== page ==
April 16, 2014

Elyria
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University Hospitals, EMH merger effective Wednesday

EMH Elyria Medical Center, seen here in June, will be absorbed into the University Hospital system. CHRONICLE FILE PHOTO

In this image taken with a camera mounted on a drone, EMH Elyria Medical Center in downtown Elyria can be seen in June. The takeover by the University Hospitals medical system has been approved and the facility will be taking the UH name beginning with the new year. CHRONICLE FILE PHOTO

ELYRIA — EMH Elyria Medical Center will officially become University Hospitals Elyria Medical Center on Wednesday, now that University Hospitals has received final approval for a merger of the medical entities.

Plans to merge Parma Community General Hospital and EMH Healthcare into the Cleveland-based UH system were announced in June, but the medical entities were awaiting final approval from government regulators.

Each hospital conducted a thorough evaluation to determine the benefits of joining the UH system and arrived at unanimous decisions for integration, according to a University Hospitals news release.

The name changes represent a full integration of the facilities, including its assets, into UH.

As part of the changes, Parma Community General Hospital will become University Hospitals Parma Medical Center.

UH will work closely with the physicians and leadership to bring investments and cost efficiencies, including upgrades to facilities, equipment, services and technologies at both entities, the release said. Plans are also under way to provide clinical research and technology to the facilities with UH’s Case Medical Center.

Additional commitments will bring programs from UH Rainbow Babies & Children’s Hospital and UH Seidman Cancer Center to UH Elyria, making it their flagship Lorain County hospital.

There will be no changes in management at the Elyria facility, according to UH spokesman George Stamatis.

“Meeting our community’s health care needs has been an unwavering commitment of University Hospitals since our founding in 1866,” Thomas F. Zenty III, CEO of University Hospitals, said in the news release. “Joining with these hospitals will provide western Cuyahoga and Lorain counties the best opportunity to strengthen and improve the health of their communities for years to come. We look forward to connecting with their medical staffs in supporting the communities’ focus on prevention and wellness, and to provide the highest quality medical care for patients.”

EMH officials declined to comment on the merger, directing all inquiries to UH on Friday.

In June, EMH representatives said the need to partner with UH stemmed from continued changes in the health care industry, such as changes under the Patient Protection and Affordable Care Act that would make it nearly impossible for a hospital of EMH’s size to stay competitive.

After UH and EMH Healthcare announced plans to merge, UH announced another partnership to launch Rainbow Pediatric Emergency Services at Lorain’s Mercy Regional Medical Center and Oberlin’s Mercy Allen Hospital. The partnership would give children access to Rainbow pediatric specialists and pediatric experts for follow-up care.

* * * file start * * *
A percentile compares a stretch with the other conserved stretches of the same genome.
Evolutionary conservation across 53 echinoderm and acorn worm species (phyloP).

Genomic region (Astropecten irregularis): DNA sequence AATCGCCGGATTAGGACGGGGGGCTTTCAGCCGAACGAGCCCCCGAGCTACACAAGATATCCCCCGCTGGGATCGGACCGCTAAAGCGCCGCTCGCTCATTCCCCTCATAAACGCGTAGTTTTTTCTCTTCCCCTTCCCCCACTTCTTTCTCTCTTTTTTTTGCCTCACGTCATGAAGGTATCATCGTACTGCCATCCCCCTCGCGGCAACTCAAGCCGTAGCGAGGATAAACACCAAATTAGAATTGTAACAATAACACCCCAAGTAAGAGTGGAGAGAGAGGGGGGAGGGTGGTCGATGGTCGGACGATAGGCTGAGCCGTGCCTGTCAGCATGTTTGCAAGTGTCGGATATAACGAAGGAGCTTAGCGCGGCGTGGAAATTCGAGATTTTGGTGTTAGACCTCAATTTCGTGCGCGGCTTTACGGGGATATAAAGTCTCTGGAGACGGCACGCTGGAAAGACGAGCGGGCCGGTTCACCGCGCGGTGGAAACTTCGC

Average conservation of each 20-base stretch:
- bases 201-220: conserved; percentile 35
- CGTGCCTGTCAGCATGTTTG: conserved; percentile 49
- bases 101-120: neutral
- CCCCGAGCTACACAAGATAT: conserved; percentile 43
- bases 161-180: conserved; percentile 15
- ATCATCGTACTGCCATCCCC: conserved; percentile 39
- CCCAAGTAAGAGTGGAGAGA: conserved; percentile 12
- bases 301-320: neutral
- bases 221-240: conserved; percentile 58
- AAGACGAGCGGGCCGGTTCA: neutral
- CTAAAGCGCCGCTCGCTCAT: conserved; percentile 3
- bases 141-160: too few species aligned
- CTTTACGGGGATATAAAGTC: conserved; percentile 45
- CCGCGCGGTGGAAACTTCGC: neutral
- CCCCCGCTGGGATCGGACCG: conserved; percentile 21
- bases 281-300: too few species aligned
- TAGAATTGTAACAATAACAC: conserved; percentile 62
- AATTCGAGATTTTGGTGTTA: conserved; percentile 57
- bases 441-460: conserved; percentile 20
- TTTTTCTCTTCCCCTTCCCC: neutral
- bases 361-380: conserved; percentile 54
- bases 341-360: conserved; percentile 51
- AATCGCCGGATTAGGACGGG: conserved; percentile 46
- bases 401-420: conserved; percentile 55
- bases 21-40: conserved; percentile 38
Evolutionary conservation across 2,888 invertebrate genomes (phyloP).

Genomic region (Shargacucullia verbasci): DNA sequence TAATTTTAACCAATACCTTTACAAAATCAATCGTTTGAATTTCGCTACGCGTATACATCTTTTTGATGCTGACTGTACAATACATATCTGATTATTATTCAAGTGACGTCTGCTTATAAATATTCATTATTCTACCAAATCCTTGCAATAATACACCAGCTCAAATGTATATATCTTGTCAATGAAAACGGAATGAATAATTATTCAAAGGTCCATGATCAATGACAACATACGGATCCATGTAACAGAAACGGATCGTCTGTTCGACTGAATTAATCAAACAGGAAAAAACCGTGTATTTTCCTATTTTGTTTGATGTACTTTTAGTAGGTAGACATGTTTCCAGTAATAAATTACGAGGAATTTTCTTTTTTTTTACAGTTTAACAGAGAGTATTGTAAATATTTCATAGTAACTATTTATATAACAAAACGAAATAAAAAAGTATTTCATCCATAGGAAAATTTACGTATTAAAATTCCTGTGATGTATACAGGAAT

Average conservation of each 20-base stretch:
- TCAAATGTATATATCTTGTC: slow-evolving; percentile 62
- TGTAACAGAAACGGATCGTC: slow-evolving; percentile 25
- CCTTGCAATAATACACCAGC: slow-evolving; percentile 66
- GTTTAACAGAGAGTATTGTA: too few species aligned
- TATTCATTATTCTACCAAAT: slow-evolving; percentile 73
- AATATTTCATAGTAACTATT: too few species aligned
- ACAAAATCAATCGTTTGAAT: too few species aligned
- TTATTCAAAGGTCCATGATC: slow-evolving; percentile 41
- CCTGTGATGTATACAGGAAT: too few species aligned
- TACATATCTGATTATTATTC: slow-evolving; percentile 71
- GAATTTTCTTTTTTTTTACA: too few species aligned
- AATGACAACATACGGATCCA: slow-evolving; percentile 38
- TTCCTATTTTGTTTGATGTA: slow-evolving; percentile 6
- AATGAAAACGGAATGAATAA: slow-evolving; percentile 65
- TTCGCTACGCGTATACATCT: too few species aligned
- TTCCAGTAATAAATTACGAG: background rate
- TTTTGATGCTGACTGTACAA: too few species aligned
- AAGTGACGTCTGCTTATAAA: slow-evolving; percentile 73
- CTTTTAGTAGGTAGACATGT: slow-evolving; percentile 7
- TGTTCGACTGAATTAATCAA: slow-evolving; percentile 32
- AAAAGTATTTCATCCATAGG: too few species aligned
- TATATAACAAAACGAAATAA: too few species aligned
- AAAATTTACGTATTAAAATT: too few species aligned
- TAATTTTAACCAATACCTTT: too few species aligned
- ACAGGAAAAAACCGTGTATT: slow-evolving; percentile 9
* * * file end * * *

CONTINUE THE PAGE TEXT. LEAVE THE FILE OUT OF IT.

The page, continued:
Contact Chelsea Miller at 329-7123 or cmiller@chroniclet.com. Follow her on Twitter @ChelseaMillerCT.

  • Razorback Twou

    The Elyria Memorial Hospital was established as a hospital for the people of . Elyria. A memorial to the son of a man who lost this boy in a streetcar accident in Elyria. Medical help was to far away to help this young man so his Father saw a need and filled it. Now the hospital has been dealt away from the people of Elyria by the money interests of some people who never knew what a streetcar was. I wonder how many people who have been helped, or even born in this hospital remember the name of the family whose memory the hospital was started. The saddest part of all this is as the name of C. Smyth fads into the distant memory of the people that the word ‘Memorial’ has been removed from the title of a hospital that has saved so many. Sad indeed.

    • Chris Sukel

      It was started by Daddy Allen. The tower was named after (Clancy? Chancy) Smythe in the early 60′s and added onto in the late 70′s. Still, to this day, the buildings are still refered to as the Allen building, The Smythe building, ect. I dont for a minute believe this merger is because the people you are referring to are money hungry. But rather with the changing health insurace guidelines (Not Obama care) It has been increasingly difficult for EMH to stay independent. My hat is off to the former management team for keeping it as independent for as long as they have! Im not sure what is meant by “hospital dealt away from the people of Elyria”…..It isnt going anywhere. There will just be a new sign hanging out front.

  • Dave Sommers

    It will probably be a better hospital as a result of this.

  • Joe Smith

    I hope this does not affect if the hospital accepts peoples insurance or not.

  • KLA

    As a proud employee of UH, I can tell you they accept all patients. They take in every single one of the patients that another large hospital system in our area refuses on a daily basis. I don’t believe EMH, or any independent hospital, could survive much longer on it’s own. This is a very very good thing.

    • thestingisthetruth

      Garbage healthcare, garbage institution.

    • thestingisthetruth

      To the guest who thinks profanity is needed to argue a point…

      Go back to your STNA job…

  • taxpayer89

    I’m looking forward to this change, we are given more of a selection of doctors now. Many private hospitals are struggling to survive and with a big hospital coming in could only help EMH and the community.

  • GreatRedeemer

    Maybe bring in some additional small business to the area. That area around EMH is looking kind of shoddy.